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Phi Delta Theta resolution pushed aside amid constitutional debate

What was meant to be a vote on the Phi Delta Theta resolution turned into a debate over parts of the SGA constitution at Monday night’s congressional meeting.

SGA President Chase Geiser informed congress in the opening minutes of the meeting that he had asked the sponsors of the resolution to back down.

Geiser told congress he did this because parts of the resolution were “too intense,” specifically the portion regarding Amy Coles of Student Affairs.

The resolution also didn’t make it to the floor due to the fact that it wasn’t presented to congress in accordance with SGA’s constitutional bylaws.

According to the bylaws, legislation first has to be sent to the vice president 24 hours before it goes out to the rest of congress. The vice president then must send the legislation to all members of congress one week before it’s brought up for a vote.

This is where the debate began.

Representative Johnny Murphy, one of the resolution’s sponsors, emailed the document to congress first without sending it to Vice President Emily Young.

However, SGA’s Policy Review committee, which has the power to interpret constitutional bylaws, said that while members have the “responsibility” to send documents to the vice president first, as stated in the bylaw, it doesn’t mean that they “must” send them.

There was further disagreement over Policy Review’s interpreting of whether or not Geiser overstepped his authority as president. Prior to the meeting, several members of congress voiced concern that Geiser was too involved when the resolution was coming together, and he shouldn’t have been asking members of congress to sponsor the bill.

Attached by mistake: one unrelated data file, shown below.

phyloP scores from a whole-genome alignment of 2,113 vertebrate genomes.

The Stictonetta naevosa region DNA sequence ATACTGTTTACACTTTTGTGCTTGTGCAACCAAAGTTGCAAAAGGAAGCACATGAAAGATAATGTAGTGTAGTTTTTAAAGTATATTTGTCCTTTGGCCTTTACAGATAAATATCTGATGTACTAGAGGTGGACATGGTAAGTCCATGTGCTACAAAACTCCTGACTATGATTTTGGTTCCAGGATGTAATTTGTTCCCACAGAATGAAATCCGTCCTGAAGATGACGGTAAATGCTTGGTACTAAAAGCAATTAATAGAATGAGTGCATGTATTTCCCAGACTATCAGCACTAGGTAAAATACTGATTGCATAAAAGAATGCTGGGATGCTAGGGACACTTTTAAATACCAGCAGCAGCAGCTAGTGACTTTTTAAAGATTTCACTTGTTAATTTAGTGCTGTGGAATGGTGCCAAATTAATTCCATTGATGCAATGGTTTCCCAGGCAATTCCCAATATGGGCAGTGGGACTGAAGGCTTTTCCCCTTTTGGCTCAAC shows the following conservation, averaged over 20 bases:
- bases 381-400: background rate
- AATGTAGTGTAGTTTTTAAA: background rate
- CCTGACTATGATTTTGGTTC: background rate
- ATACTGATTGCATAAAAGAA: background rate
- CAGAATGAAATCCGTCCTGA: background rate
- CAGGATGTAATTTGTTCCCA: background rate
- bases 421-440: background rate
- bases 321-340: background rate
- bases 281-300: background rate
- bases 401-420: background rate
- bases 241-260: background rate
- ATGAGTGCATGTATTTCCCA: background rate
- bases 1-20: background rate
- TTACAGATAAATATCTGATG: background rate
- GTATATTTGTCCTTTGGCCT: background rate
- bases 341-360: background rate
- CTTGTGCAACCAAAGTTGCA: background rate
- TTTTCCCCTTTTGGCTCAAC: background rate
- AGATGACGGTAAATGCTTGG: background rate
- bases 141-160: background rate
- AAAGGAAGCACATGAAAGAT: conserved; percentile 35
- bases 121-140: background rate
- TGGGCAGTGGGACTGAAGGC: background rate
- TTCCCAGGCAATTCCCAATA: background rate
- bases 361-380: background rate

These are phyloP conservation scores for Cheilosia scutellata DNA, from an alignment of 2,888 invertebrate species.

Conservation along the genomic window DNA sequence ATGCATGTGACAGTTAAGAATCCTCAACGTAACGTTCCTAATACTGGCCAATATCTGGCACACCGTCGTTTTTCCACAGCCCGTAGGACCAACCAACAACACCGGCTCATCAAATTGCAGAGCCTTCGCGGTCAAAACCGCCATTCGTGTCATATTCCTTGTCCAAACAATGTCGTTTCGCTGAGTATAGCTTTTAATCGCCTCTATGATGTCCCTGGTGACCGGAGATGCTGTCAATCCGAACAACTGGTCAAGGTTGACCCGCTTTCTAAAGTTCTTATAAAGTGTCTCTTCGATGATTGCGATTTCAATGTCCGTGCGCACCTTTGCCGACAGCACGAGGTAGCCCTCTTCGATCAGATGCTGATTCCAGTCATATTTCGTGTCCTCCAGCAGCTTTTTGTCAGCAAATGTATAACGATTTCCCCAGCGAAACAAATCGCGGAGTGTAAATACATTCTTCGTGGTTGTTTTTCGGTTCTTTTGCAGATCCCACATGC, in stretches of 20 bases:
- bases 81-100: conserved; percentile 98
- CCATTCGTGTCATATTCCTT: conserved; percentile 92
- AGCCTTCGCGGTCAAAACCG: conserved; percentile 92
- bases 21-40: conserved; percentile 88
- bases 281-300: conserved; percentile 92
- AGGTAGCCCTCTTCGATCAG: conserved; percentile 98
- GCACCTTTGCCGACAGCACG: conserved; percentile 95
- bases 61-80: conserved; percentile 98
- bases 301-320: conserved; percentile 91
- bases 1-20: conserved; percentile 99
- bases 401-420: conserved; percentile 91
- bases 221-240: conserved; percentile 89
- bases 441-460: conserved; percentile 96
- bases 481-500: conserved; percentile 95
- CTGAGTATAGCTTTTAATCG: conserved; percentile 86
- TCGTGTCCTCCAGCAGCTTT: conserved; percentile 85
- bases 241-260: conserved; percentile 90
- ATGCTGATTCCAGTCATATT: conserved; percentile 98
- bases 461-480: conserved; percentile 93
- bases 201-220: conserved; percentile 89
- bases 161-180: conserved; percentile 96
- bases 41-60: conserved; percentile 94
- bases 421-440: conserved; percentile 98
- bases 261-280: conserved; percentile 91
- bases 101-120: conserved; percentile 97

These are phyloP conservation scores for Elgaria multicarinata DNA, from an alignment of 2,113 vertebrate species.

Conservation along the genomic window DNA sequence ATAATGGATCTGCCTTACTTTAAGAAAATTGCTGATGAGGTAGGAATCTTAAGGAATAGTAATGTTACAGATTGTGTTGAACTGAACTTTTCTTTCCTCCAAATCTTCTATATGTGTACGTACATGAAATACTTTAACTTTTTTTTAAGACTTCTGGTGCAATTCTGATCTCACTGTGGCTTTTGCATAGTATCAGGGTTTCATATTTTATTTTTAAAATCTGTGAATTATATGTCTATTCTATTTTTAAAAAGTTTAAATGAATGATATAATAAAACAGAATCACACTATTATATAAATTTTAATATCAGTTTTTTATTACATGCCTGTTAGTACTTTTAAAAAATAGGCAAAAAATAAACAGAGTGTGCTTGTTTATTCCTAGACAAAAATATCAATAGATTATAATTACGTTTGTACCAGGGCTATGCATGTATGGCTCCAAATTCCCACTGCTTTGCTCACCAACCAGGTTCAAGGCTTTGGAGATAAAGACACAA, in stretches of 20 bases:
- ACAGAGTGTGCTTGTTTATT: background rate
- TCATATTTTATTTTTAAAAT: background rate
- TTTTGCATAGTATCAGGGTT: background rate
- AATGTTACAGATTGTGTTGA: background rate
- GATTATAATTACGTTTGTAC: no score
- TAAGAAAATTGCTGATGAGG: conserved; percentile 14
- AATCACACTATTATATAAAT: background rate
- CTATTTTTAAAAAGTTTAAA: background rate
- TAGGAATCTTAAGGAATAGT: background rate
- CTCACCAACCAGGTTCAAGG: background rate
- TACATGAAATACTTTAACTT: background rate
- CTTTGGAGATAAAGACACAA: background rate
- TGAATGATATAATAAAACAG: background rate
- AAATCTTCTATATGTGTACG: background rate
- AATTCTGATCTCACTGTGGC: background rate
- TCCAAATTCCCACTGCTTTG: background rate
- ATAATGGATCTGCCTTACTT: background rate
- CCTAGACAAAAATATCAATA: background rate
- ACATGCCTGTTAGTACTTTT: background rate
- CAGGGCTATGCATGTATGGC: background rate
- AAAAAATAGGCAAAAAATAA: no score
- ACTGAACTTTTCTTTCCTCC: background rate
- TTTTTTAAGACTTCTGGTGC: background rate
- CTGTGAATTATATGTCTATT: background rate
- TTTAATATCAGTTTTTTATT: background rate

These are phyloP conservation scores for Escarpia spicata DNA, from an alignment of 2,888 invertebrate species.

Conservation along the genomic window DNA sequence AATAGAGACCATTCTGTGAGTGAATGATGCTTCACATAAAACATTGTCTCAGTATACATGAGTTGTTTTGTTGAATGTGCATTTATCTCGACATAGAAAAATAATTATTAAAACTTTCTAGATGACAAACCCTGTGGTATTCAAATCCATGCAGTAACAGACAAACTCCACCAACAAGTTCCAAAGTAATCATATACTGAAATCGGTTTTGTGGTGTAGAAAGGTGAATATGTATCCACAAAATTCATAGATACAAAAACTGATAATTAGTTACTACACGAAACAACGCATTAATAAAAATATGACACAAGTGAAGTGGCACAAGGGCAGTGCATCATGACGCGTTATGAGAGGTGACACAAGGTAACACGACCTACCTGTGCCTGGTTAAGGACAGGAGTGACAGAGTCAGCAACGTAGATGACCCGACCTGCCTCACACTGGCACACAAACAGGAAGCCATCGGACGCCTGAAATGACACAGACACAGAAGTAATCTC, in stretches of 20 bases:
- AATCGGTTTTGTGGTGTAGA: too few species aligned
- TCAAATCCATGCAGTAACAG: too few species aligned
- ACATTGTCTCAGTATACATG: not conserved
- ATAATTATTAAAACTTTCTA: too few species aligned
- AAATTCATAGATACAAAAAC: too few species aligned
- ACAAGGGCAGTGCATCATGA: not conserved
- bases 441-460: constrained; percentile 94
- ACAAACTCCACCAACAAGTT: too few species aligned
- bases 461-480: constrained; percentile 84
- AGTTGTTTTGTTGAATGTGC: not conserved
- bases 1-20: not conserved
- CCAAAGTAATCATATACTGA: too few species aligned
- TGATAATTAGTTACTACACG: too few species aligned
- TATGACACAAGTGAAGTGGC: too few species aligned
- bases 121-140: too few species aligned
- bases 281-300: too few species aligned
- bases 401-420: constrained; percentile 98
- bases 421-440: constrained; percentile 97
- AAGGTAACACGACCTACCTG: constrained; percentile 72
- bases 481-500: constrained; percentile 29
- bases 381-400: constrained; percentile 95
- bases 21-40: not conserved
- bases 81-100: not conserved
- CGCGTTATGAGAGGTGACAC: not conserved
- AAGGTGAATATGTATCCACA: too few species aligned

Policy Review sent an email to all members of congress prior to the meeting saying that the committee had determined that Geiser didn’t influence the sponsors and therefore had not overstepped his authority. As soon as he was aware of this email, Geiser sent a second email to congress making it explicitly clear that he had in fact overstepped his authority because he had indeed influenced the sponsors.

When the emails and Geiser’s contradiction came up at the meeting, the Policy Review committee responded by saying that Geiser wasn’t at fault for influencing the sponsors, as opposed to their earlier stance that Geiser did not influence the sponsors at all.

Congress spent the remainder of the meeting debating the issue of Policy Review’s interpretations of the bylaw and Geiser’s actions.

Among those voicing their concerns was Representative Jeanette Morelan, who was initially asked by Geiser to sponsor the resolution but backed down because she felt that it was the author of the bill’s job to look for sponsors, not the president’s.

Geiser had no comment following the meeting.

In an emailed statement, Morelan had this to say about the meeting:“I think that Monday night was one of the healthiest and most important conversations that we have had as an organization. It was really an opportunity to hold ourselves accountable and realize some potential weaknesses in our constitutional framework. My participation in Monday night helped me to realize that it’s the desire of many members of congress to have more say over the interpretational powers of Policy Review. Myself and several other members of SGA are in the process of drafting an amendment which would allow congress to overrule an interpretation of Policy Review by a majority vote. In this way, congress will be able to more accurately reflect the needs and desires of the students, as well as holding ourselves to the standards that define our organization. Although Monday night was a difficult situation, I think in no way was it a schism within the organization but rather the opportunity to strengthen our sense of community within SGA. I’m proud of all congress members for expressing their opinion, especially in a moment when it was difficult to stand up for what was right.”

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